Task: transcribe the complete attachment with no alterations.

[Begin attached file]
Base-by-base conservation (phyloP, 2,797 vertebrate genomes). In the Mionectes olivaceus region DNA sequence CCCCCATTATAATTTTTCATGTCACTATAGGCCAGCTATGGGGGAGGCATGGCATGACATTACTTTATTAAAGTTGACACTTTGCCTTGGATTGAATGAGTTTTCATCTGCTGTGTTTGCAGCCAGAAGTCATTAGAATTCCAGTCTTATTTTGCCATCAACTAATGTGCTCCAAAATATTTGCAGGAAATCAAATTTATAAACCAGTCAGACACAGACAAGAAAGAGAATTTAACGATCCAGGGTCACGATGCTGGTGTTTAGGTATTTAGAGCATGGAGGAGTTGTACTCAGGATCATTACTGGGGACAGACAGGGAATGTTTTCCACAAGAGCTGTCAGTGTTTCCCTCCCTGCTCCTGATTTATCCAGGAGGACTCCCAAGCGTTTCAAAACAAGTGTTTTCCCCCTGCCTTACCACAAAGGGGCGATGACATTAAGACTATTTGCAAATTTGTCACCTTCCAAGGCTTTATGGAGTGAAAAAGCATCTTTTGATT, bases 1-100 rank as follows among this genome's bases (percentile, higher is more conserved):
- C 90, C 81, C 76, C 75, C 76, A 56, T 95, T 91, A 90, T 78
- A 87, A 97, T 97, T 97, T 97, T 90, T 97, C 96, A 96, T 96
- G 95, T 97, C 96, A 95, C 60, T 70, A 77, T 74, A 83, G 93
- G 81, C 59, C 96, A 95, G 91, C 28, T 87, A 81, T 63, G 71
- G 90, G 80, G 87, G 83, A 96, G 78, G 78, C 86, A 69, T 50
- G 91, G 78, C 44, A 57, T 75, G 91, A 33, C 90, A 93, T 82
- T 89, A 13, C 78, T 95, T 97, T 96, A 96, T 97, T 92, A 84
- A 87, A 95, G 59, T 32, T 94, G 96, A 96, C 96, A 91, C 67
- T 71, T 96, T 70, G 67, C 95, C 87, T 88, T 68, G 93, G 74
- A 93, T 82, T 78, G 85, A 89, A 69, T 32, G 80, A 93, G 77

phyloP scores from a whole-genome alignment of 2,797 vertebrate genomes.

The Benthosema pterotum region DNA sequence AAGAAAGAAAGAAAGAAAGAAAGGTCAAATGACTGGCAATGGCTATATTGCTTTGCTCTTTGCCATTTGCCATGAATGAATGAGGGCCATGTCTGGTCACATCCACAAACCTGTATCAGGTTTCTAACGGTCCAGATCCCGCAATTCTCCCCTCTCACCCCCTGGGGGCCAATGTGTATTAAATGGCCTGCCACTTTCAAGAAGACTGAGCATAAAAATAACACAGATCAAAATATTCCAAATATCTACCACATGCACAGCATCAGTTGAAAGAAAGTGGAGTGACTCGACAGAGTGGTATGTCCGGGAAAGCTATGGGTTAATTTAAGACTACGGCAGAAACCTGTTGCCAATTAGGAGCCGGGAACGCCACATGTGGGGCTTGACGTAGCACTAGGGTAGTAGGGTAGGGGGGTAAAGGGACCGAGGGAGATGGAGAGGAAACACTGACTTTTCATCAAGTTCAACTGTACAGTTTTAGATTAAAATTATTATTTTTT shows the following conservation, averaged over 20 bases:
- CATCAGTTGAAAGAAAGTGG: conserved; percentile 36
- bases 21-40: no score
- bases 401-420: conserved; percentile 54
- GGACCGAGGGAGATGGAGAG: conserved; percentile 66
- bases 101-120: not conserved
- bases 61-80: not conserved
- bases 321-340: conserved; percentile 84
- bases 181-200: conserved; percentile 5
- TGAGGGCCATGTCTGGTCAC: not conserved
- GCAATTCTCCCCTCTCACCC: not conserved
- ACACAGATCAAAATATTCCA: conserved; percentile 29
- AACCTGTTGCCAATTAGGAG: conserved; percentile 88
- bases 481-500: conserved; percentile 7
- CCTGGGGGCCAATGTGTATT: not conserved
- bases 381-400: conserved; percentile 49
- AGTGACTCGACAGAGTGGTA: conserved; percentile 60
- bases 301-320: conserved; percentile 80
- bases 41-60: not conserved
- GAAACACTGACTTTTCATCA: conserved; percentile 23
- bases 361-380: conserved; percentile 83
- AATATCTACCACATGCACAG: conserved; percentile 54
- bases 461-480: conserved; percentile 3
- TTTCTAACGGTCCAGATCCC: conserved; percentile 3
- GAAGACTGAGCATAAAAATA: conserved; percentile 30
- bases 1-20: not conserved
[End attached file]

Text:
Base-by-base conservation (phyloP, 2,797 vertebrate genomes). In the Mionectes olivaceus region DNA sequence CCCCCATTATAATTTTTCATGTCACTATAGGCCAGCTATGGGGGAGGCATGGCATGACATTACTTTATTAAAGTTGACACTTTGCCTTGGATTGAATGAGTTTTCATCTGCTGTGTTTGCAGCCAGAAGTCATTAGAATTCCAGTCTTATTTTGCCATCAACTAATGTGCTCCAAAATATTTGCAGGAAATCAAATTTATAAACCAGTCAGACACAGACAAGAAAGAGAATTTAACGATCCAGGGTCACGATGCTGGTGTTTAGGTATTTAGAGCATGGAGGAGTTGTACTCAGGATCATTACTGGGGACAGACAGGGAATGTTTTCCACAAGAGCTGTCAGTGTTTCCCTCCCTGCTCCTGATTTATCCAGGAGGACTCCCAAGCGTTTCAAAACAAGTGTTTTCCCCCTGCCTTACCACAAAGGGGCGATGACATTAAGACTATTTGCAAATTTGTCACCTTCCAAGGCTTTATGGAGTGAAAAAGCATCTTTTGATT, bases 1-100 rank as follows among this genome's bases (percentile, higher is more conserved):
- C 90, C 81, C 76, C 75, C 76, A 56, T 95, T 91, A 90, T 78
- A 87, A 97, T 97, T 97, T 97, T 90, T 97, C 96, A 96, T 96
- G 95, T 97, C 96, A 95, C 60, T 70, A 77, T 74, A 83, G 93
- G 81, C 59, C 96, A 95, G 91, C 28, T 87, A 81, T 63, G 71
- G 90, G 80, G 87, G 83, A 96, G 78, G 78, C 86, A 69, T 50
- G 91, G 78, C 44, A 57, T 75, G 91, A 33, C 90, A 93, T 82
- T 89, A 13, C 78, T 95, T 97, T 96, A 96, T 97, T 92, A 84
- A 87, A 95, G 59, T 32, T 94, G 96, A 96, C 96, A 91, C 67
- T 71, T 96, T 70, G 67, C 95, C 87, T 88, T 68, G 93, G 74
- A 93, T 82, T 78, G 85, A 89, A 69, T 32, G 80, A 93, G 77

phyloP scores from a whole-genome alignment of 2,797 vertebrate genomes.

The Benthosema pterotum region DNA sequence AAGAAAGAAAGAAAGAAAGAAAGGTCAAATGACTGGCAATGGCTATATTGCTTTGCTCTTTGCCATTTGCCATGAATGAATGAGGGCCATGTCTGGTCACATCCACAAACCTGTATCAGGTTTCTAACGGTCCAGATCCCGCAATTCTCCCCTCTCACCCCCTGGGGGCCAATGTGTATTAAATGGCCTGCCACTTTCAAGAAGACTGAGCATAAAAATAACACAGATCAAAATATTCCAAATATCTACCACATGCACAGCATCAGTTGAAAGAAAGTGGAGTGACTCGACAGAGTGGTATGTCCGGGAAAGCTATGGGTTAATTTAAGACTACGGCAGAAACCTGTTGCCAATTAGGAGCCGGGAACGCCACATGTGGGGCTTGACGTAGCACTAGGGTAGTAGGGTAGGGGGGTAAAGGGACCGAGGGAGATGGAGAGGAAACACTGACTTTTCATCAAGTTCAACTGTACAGTTTTAGATTAAAATTATTATTTTTT shows the following conservation, averaged over 20 bases:
- CATCAGTTGAAAGAAAGTGG: conserved; percentile 36
- bases 21-40: no score
- bases 401-420: conserved; percentile 54
- GGACCGAGGGAGATGGAGAG: conserved; percentile 66
- bases 101-120: not conserved
- bases 61-80: not conserved
- bases 321-340: conserved; percentile 84
- bases 181-200: conserved; percentile 5
- TGAGGGCCATGTCTGGTCAC: not conserved
- GCAATTCTCCCCTCTCACCC: not conserved
- ACACAGATCAAAATATTCCA: conserved; percentile 29
- AACCTGTTGCCAATTAGGAG: conserved; percentile 88
- bases 481-500: conserved; percentile 7
- CCTGGGGGCCAATGTGTATT: not conserved
- bases 381-400: conserved; percentile 49
- AGTGACTCGACAGAGTGGTA: conserved; percentile 60
- bases 301-320: conserved; percentile 80
- bases 41-60: not conserved
- GAAACACTGACTTTTCATCA: conserved; percentile 23
- bases 361-380: conserved; percentile 83
- AATATCTACCACATGCACAG: conserved; percentile 54
- bases 461-480: conserved; percentile 3
- TTTCTAACGGTCCAGATCCC: conserved; percentile 3
- GAAGACTGAGCATAAAAATA: conserved; percentile 30
- bases 1-20: not conserved